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originally posted by: Guyfriday
a reply to: Justoneman
They could just be heading south, though some could adapt by evolving, it's more likely that they are just moving to a better environment for their own survival.
originally posted by: TruthxIsxInxThexMist
a reply to: charlyv
This thread has a link in it www.abovetopsecret.com... to skynews report:
Don't know if you posted in that thread but the report is worth a read.
As to my experience, yes insects have declined rapidly over the last 20 years but I do live in London which is heavily populated and heavily industrialised but even in the parks that are still here, there are no wasps, bees, caterpillas, snails (Hardly), Butterflies, Moths. Not many flies either and I live right next to a park/forest so would expect to see a lot more. Also noticed a sharp drop with birds like your common Sparrow for instance has all but disappeared completely... seriously havn't seen any this year or Starlings, hardly any blackbirds either although we still got pidgeons. I remember there being loads of blue tits, great tits, gold tits, robins, greenfinch.... GONE. We still get spiders though unfortunately. If there's one insect I wouldn't mind gone forever, it's scary looking spiders but i guess we need them too, however without the other insects to feed on, i doubt they'll survive for much longer unless people start puttig trees and bush back into their gardens instead of concrete.
I'm not sure the globalists even realise what they've done tbh.
I've read Singapore is leading the way in bringing wildlife back to the cities:
originally posted by: ipsedixit
The most drastic absence though, is the complete disappearance of "June bugs", those fat reddish beetles that used to swarm in unbelievable numbers in June. They would be all over the road near lamp posts. It would be hard to get in the door because they would be swarming around the porch light and banging into the glass on the storm door. Now I never see them.
The June bugs disappeared after the West Nile Virus scare. There was a widespread insecticide spraying campaign in the city connected to the prevention of mosquitoes spreading the virus. it knocked out the June bugs too and many other insects as well, I'm sure.
Harold (the last man on Earth, living in a plastic bubble near the foot of the Eiffel Tower) often mused on how foolish his ancestors had been - those responsible for the progressive 'he said, she said' weaponisation of the atmospheric medium (pro tip: which supported all life on Earth) had to rank as the #1 Collective Darwin Award recipients in any conceivable reality. "Perhaps the Mandela Effect was the Universe's way of trying to wake us the f#ck up..", thought Harold, as he painted pollen onto the last remaining apple tree in the Garden....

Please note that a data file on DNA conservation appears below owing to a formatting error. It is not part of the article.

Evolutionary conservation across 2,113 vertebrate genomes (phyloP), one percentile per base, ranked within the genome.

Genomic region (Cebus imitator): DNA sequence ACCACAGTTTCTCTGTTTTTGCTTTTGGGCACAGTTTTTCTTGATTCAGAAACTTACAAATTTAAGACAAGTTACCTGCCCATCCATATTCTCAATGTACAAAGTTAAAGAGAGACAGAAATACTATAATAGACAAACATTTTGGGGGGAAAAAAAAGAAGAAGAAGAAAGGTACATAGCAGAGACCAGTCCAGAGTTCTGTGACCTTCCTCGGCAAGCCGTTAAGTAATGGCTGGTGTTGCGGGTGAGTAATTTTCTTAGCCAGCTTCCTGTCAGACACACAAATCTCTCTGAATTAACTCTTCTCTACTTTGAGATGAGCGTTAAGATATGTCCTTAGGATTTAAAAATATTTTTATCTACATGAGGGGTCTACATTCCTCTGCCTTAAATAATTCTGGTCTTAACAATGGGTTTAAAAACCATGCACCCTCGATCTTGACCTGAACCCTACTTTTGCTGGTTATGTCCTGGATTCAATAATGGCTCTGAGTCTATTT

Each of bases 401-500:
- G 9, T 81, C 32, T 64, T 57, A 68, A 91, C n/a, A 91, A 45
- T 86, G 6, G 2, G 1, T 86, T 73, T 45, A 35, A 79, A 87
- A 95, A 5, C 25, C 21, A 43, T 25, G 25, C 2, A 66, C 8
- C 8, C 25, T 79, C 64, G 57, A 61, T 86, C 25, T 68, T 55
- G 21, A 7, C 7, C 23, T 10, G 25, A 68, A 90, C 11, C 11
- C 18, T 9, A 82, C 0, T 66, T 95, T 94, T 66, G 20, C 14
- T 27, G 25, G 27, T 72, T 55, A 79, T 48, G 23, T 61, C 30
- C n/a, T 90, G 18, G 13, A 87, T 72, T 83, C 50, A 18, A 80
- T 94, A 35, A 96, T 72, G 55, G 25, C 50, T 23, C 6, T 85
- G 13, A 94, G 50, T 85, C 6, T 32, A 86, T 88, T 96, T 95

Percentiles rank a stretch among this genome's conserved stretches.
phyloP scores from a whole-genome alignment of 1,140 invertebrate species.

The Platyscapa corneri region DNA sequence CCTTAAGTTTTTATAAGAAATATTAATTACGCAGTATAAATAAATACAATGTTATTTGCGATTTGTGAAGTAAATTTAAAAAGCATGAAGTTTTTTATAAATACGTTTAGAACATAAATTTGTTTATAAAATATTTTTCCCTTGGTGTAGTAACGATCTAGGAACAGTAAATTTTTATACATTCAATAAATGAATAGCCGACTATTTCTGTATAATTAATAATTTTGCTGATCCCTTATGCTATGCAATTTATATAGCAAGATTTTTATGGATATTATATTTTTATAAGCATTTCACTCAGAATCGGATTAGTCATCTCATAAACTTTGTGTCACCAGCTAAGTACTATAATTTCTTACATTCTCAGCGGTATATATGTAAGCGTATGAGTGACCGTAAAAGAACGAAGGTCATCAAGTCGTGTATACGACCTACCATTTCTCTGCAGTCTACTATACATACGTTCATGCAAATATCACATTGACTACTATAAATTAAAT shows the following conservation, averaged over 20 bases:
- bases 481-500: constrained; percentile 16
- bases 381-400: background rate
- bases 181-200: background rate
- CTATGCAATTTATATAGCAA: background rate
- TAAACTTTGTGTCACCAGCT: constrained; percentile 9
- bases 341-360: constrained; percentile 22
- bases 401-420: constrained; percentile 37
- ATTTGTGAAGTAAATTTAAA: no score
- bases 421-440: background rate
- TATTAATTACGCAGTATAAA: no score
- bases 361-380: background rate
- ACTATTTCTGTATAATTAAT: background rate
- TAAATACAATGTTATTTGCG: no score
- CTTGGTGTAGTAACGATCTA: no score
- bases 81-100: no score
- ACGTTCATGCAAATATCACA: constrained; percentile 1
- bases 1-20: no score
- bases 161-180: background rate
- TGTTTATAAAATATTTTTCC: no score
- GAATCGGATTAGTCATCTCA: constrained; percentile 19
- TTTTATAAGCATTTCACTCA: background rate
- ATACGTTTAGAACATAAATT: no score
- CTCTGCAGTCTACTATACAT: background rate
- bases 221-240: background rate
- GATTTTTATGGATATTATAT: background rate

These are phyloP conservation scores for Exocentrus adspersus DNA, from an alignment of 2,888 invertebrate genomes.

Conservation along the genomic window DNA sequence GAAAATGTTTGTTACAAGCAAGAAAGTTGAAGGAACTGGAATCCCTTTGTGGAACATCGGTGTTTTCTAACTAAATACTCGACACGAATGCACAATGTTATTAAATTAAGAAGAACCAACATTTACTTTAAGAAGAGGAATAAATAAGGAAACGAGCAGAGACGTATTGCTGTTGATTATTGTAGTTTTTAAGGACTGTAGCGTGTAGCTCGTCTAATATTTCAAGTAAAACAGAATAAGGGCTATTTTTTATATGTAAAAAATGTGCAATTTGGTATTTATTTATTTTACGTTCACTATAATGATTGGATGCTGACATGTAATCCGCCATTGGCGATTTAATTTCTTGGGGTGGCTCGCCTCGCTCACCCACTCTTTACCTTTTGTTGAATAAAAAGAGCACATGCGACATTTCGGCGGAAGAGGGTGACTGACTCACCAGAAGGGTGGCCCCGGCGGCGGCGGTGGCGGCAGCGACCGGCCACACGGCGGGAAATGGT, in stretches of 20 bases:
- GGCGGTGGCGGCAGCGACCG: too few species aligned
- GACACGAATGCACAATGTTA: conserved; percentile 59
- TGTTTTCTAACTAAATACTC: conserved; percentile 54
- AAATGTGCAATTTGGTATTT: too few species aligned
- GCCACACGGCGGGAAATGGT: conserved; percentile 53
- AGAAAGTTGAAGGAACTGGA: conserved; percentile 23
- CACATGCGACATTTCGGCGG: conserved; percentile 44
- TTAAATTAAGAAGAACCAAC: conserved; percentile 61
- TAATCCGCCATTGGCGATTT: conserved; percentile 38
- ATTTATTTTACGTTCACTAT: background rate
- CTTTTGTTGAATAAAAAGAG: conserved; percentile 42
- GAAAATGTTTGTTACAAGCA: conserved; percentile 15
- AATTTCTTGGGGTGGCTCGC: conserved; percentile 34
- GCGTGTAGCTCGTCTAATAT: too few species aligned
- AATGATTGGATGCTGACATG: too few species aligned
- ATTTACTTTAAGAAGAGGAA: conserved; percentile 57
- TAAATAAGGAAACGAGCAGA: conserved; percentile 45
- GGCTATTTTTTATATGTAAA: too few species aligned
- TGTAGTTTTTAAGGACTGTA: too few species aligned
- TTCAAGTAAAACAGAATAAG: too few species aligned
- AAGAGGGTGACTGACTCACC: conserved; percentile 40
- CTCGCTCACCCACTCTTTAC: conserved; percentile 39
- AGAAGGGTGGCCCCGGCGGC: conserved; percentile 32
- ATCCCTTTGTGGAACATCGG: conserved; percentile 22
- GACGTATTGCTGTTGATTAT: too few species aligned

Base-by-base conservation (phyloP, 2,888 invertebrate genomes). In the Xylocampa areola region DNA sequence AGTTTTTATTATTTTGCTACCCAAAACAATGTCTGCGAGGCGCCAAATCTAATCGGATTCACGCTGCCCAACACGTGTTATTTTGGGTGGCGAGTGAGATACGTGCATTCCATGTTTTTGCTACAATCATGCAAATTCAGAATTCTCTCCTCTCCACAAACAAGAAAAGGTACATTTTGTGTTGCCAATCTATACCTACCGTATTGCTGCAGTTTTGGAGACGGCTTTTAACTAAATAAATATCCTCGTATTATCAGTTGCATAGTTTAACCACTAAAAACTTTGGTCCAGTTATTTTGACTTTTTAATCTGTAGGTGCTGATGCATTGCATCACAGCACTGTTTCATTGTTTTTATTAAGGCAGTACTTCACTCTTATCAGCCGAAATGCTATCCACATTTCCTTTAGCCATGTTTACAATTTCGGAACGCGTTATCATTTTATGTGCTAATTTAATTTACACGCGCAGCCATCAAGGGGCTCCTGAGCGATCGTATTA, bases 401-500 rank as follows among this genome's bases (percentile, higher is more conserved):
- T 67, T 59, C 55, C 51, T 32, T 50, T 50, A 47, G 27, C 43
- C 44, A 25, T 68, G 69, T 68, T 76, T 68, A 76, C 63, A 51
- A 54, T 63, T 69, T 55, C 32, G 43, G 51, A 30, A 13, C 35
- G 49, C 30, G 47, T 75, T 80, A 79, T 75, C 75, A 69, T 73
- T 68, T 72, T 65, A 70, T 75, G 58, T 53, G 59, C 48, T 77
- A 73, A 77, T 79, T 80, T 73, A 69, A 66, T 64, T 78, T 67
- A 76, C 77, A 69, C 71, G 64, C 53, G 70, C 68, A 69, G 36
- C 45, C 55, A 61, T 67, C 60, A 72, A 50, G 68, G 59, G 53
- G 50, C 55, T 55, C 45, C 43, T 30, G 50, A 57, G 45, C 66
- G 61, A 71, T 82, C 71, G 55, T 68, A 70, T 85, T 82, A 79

originally posted by: charlyv
Perspectives from an old dude.
I realize that ATS has changed considerably from it's roots. The major populus is in the younger crowd. However, I will inject the fact that I am increasing in age, and, though it is not as drastic a change as it was a decade ago, it is definitively something to take note of, and that is the decreased presence of insects.
I live next to a swamp in Braintree, Massachusetts (10 miles from Boston), and when I moved here in 1973, the bugs were the worst nusance that you could possibly imagine. You could not stay outside after 7pm in the Spring, through Autumn, without being bit to hell with mosquitos, flies and other insects.
It got so bad in 1990, I purchased (like many around me), one of those electronic bug killers. This thing worked so well, we had to remove it because the noise that the bugs made burning up, kept me and my wife awake at night. Some were so big, they cought on fire and you could see the trap sparking endlessly.
We had a nice flower garden, and butterflies and lighting bugs frequented it every year. There were those Monarque butterfly types and yellow ones that were really beautiful, and you could see them fluttering around almost every day in the yard in the Spring, through Autumn.
Within the last few years, I will tell you about such a drastic decrease in all insects, that is it is noticeably overwhelming.
No more flies except the occasional horsefly when something is dead, hardly any other insects, even though there is standing water in the swamps, no butterflies, hardly any mosquitos, although there are some,.... It is like deadville for most all of this insects I have been used to here for the last 50 years. This is important, because hardly anyone today stays in one location for 50 years, but we did, adding on to our house every 10 years or so. It is a nice community.
The lack of Wasps is alarming, as they used to be one of our biggest pests in the past. We also used to hear Cicada's in the trees and there were many caterpillars and other strange insects everywhere... but no more. The occasional Bee visits the flowers., but no like they used to.
There were so many spiders that flourished here, because there was such a diversity of insects, that there were webs everywhere, but now just a few.
I need to tell this to all, because it is so obvious that something has drastically changed in the insect community, that I am at a loss to explain it. I know about the global decrease in Bees, but sure, the town sprayed stuff every once in awhile to hold down the mosquito community, but over time, they just stopped because it was no longer a problem.
I just want to put this out as the historical recollection of someone who has stayed in a local area for 50 years, and this is MY observation.
I would be interested if any others out there had the same situation, and have noticed anything close to what I have witnessed.
Thanks ATS, as this is a place to put stuff like this out in the wild, and reap what comes back.
originally posted by: nerbot
Oh how melodramatic!
Mother nature is never the same twice.